Defining and Identifying Hard-To-Staff Schools
The Role of School Demographics and Conditions
Published in: Educational Administration Quarterly, v. 47, no. 4, Oct. 2011, p. 582-619
Posted on rand.org Oct 1, 2011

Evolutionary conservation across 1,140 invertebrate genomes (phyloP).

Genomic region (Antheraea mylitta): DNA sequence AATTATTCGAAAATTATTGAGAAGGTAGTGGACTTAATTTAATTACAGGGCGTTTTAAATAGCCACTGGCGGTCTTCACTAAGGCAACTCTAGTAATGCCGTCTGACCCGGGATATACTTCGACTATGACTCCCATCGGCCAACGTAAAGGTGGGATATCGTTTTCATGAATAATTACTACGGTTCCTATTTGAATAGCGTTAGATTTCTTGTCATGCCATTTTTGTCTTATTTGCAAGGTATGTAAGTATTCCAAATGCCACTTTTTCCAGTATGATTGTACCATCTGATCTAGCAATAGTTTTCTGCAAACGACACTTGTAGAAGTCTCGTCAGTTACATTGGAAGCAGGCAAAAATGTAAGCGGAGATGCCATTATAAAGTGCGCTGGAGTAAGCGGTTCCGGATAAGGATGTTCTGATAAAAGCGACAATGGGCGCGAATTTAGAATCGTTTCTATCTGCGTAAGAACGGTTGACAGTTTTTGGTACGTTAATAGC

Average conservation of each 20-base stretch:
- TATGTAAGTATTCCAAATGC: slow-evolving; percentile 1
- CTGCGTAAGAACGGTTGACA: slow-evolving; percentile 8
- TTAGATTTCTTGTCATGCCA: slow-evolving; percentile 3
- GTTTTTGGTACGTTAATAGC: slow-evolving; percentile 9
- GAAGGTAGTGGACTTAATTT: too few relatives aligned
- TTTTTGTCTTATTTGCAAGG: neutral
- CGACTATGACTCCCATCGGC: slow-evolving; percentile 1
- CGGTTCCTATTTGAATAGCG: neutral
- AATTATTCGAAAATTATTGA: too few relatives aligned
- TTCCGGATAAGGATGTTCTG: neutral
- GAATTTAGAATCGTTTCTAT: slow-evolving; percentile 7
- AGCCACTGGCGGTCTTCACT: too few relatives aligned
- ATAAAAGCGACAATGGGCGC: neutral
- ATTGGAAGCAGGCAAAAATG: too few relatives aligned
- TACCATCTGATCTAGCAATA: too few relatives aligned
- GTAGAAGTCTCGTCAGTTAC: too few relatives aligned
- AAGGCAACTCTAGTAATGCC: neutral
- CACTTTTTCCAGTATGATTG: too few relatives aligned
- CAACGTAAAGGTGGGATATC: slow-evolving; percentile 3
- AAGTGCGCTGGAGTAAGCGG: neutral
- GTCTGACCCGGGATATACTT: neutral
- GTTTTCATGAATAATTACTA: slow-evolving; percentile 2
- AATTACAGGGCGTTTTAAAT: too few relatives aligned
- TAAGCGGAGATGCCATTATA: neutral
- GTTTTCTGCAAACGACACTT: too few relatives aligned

PURPOSE: This study makes a distinction between a school having high attrition and one having difficulties in hiring. It does so by exploring the relationship between definitions of hard-to-staff schools, school demographics, and school conditions that are often associated with a school being hard-to-staff. RESEARCH DESIGN: The study relies on a survey of Ohio schools to ascertain information on vacancies for 2004-2005. The survey also collected information on principal perceptions of the impact of various school conditions and difficulty in hiring. Information was received about 3,371 teaching vacancies in 1,040 schools. The overall response rate from schools was 67%. In the first stage of analysis, a descriptive analysis explored the relationship between school demographic factors, definitions of hard-to-staff, and school conditions. In the second stage, three regression models were tested for seven definitions of hard-to-staff to determine whether school demographics and conditions were predictive of being hard-to-staff under any of the definitions. FINDINGS: The analyses showed that school demographics such as poverty, student ethnicity, and school location are not predictive of difficulty in hiring in general. School conditions such as central office help in hiring are more important than the demographic characteristics typically associated with a school being hard-to-staff. CONCLUSIONS: How we define hard-to-staff matters. The characteristics of a hard-to-staff school vary depending on the definition used. Thus, we need to be more specific in defining hard-to-staff schools so that both research on these schools and resource targeting by policy makers yield better results.